This story is one of a series of stories that begin with the title “Out of the Mouths of Babes.” These stories celebrate the Wisdom of God that can be ours when we listen to and reflect on the words that lead to worship and thanksgiving, words spoken by children. For, as Psalm 8:2-3 tells us, “O Lord, our Lord, how awesome is your name through all the earth! I will sing of your majesty above the heavens with the mouths of babes and infants...”
When she was five, our daughter celebrated her first neighborhood birthday party. As she opened a particular gift, the seven year old child who had given it to her announced that he could play with it any time he wanted because the toy was his.
I don’t know if he noticed my raised eyebrows or read my mind, “The toy doesn’t look as if the box had ever been opened.”
Unsolicited, the child went on to explain, “My momma bought that toy. It was in my house. So it’s mine.”
Call it an occupational hazard. The teacher in me couldn’t resist taking advantage of the so-called “teachable moment.”
After expressing that I was certain my daughter would be happy for him and the other guests to enjoy the toy, I nevertheless explained, “If your mother bought the toy for [my daughter’s name], then I don’t think it ever was yours.”
He shrugged his shoulders, and we moved on to the next gift.
On one level, I never completely moved on, in that I never have forgotten the implications of what I said that day. I’ve especially thought of those implications when I’ve bought something for someone and then was tempted to keep it for myself.
When I’m honest with myself, I stand by what I told that seven year old. When I buy a gift for someone, I feel as if it is theirs even before I pay for it. It is as if the gift passes through me, purchased with my money, but it isn’t ever really “mine”—my property, if you know what I mean.
Others, I’m sure, could argue otherwise. Until the gift actually is given, the gift belongs to the giver. And that would be a valid position.
When I think about what informs my position, I think about a poem that is in sync with my Faith understanding; a poem I heard about a year before having children. The poem is titled “On Children,“ by the poet-philosopher Kahlil Gibran. Here a few of the pertinent lines:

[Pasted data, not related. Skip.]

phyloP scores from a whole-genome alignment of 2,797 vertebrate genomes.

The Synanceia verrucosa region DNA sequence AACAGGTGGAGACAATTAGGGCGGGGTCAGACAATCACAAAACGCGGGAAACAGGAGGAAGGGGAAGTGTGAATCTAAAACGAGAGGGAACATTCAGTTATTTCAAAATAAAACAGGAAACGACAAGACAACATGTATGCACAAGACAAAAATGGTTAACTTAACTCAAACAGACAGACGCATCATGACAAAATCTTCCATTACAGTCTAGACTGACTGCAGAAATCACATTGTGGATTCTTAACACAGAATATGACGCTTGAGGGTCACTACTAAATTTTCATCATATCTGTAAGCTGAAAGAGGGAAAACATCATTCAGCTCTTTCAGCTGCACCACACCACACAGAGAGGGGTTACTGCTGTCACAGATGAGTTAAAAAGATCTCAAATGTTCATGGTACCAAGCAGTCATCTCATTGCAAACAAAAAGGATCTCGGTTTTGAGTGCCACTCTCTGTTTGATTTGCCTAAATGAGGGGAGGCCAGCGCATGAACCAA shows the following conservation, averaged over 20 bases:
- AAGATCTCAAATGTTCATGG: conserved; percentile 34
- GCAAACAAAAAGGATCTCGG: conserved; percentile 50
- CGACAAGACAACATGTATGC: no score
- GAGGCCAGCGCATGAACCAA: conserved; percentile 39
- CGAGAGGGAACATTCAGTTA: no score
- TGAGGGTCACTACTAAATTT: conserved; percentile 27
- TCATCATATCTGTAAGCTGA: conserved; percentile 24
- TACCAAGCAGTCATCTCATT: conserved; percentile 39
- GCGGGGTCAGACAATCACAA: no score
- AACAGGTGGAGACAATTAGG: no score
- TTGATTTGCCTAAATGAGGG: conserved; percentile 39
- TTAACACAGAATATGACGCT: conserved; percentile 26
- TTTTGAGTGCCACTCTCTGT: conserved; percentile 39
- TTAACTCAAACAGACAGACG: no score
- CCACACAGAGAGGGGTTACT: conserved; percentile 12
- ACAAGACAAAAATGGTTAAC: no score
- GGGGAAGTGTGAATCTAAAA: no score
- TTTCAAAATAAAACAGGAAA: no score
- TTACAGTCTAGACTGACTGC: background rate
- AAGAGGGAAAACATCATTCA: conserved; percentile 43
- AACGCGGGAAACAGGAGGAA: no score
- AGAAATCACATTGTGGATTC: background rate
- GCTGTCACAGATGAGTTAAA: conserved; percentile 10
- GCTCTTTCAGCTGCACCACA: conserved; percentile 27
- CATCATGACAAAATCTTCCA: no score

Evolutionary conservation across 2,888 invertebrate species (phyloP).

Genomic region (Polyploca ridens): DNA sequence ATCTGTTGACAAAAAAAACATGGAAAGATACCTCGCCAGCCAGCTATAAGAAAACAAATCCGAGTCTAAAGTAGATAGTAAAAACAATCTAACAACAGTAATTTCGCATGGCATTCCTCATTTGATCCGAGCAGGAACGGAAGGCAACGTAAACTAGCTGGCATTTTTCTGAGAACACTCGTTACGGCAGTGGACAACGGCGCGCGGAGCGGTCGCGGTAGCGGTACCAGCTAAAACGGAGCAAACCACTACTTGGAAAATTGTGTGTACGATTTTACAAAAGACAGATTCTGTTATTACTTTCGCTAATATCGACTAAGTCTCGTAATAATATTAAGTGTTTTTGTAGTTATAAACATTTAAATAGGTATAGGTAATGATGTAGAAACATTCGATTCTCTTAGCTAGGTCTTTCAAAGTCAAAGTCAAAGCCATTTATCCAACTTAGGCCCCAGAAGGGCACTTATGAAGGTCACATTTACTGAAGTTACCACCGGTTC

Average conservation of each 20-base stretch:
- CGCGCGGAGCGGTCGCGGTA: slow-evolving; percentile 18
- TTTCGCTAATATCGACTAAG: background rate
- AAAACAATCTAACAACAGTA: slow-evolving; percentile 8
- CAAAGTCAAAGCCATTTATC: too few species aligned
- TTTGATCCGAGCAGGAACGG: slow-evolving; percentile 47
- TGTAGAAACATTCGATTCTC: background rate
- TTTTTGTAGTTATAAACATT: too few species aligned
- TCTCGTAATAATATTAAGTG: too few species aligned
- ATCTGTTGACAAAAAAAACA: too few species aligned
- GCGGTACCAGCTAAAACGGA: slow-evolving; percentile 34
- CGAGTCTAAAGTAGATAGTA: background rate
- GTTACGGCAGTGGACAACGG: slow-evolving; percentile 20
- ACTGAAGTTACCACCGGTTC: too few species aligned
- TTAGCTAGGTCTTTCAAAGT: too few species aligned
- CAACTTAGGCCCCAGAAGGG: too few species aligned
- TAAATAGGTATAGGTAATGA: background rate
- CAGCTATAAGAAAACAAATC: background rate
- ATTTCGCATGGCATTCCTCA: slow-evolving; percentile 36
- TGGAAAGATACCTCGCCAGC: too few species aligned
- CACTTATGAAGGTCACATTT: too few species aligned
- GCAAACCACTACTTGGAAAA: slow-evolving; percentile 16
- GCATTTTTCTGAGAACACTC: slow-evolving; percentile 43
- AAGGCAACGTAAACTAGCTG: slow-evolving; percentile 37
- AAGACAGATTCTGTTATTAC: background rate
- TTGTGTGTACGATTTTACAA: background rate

“Your children are not your children…They come through you but not from you, and though they are with you, yet they belong not to you…You are the bows from which your children as living arrows are sent forth. The archer sees the mark upon the path of the infinite, and He bends you with His might that His arrows may go swift and far.“
The “[A]rcher” in the poem is God, and as more than one priest-homilist has pointed out, God has no grandchildren—only children. As parents, we are guardians of His children, entrusted to our care and education, but they are not “ours’ in terms of ownership; they are His.
In Scriptural terms, “having” a child, like “… all good giving and every perfect gift is from above, coming down from the Father of lights……” (James 1:17).
We are stewards of God’s gifts, including His gift of “our” children. (I wish I could cite the priest-homilists who have said that the only things we truly “own,” based on the exercise of our free will, are our sins.)
This Jubilee Year of Mercy, and always, may we know Whose we are, and share His gifts with our brothers and sisters, not claiming ownership, but stewardship. And as we share His gifts, let us remember what Jesus said, “Much will be required of the person entrusted with much, and still more will be demanded of the person entrusted with more” (Luke 12:48).
As expressed by the Holy Father in his Jubilee "Bull of Indiction": Misericordiae Vultus (Face of Mercy), in this Jubilee Year of Mercy, we are being asked to be channels of God’s Mercy as we perform spiritual and corporal works of mercy. In order to be more generous and genuine channels of God’s Mercy, we are being asked to experience His Mercy frequently in the Sacrament of Reconciliation.
As the child at our daughter’s birthday party knew that his mother had purchased the toy for him to give to our daughter, may we realize that Our Blessed Mother obtains many graces, many gifts for us that we, in turn, can use to gift others.
During this Jubilee and always, may she, our Mother of Mercy, help us to be generous with God’s gifts of our time, treasure, and talent; may she help us to spend those gifts for the good of our neighbors and the greater honor and glory of God.